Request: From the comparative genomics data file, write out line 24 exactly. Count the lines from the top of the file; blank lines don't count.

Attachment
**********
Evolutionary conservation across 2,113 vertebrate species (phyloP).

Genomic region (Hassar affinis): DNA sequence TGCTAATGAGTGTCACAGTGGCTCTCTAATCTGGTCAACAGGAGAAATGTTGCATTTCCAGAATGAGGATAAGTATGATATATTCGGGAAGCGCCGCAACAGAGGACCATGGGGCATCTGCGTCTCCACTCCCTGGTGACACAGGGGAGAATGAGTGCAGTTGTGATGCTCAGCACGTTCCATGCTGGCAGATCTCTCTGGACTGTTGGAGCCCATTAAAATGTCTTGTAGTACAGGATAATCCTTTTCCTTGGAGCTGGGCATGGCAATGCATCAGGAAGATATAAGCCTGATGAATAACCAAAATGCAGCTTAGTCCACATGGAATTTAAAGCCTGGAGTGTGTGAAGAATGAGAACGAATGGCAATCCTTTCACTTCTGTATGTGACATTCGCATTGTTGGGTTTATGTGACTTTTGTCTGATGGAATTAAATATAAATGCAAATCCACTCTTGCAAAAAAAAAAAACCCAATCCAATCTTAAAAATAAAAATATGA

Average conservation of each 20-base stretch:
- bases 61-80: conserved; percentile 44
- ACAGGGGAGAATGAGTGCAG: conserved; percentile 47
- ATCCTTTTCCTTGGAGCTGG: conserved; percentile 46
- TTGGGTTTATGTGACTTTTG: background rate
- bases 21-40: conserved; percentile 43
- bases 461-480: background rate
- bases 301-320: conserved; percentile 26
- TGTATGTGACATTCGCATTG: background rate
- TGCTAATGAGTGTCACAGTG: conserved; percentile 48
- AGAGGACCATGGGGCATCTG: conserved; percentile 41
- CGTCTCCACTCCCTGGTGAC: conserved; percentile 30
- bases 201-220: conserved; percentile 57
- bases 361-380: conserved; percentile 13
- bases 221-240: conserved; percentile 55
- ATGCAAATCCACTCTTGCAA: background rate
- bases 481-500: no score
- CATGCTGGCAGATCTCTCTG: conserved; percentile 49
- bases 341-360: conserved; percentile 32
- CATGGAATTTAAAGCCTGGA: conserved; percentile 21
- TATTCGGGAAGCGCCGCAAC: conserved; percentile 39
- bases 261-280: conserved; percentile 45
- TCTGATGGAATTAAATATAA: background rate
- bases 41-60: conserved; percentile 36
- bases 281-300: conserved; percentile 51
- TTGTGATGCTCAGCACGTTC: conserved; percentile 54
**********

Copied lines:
- bases 261-280: conserved; percentile 45